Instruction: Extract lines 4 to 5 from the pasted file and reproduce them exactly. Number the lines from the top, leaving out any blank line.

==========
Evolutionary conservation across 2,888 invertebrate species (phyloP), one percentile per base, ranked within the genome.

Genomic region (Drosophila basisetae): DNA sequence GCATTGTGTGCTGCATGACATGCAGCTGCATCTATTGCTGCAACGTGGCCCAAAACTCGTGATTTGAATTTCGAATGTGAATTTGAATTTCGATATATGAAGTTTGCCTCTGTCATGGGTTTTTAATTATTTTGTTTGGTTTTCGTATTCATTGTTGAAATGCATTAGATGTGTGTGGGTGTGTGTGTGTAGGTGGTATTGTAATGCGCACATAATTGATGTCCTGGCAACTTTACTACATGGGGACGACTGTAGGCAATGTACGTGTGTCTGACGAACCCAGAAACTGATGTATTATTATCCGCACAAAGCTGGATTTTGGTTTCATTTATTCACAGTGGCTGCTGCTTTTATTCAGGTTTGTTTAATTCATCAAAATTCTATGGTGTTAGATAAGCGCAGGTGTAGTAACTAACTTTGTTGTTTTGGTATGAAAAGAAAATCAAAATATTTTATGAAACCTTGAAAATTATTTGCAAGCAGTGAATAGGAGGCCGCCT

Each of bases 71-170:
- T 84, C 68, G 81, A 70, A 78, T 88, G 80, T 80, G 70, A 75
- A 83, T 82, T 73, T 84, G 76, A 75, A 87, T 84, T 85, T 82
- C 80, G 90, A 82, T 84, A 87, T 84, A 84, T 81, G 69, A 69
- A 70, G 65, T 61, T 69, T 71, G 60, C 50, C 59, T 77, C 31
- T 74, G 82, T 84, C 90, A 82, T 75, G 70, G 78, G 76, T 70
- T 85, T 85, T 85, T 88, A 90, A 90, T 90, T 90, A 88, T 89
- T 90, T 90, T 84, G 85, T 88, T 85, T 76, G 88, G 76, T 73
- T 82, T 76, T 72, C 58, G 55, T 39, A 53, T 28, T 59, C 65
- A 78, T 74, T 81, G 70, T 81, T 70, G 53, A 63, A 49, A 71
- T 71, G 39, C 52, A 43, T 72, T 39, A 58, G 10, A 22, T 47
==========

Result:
- T 84, C 68, G 81, A 70, A 78, T 88, G 80, T 80, G 70, A 75
- A 83, T 82, T 73, T 84, G 76, A 75, A 87, T 84, T 85, T 82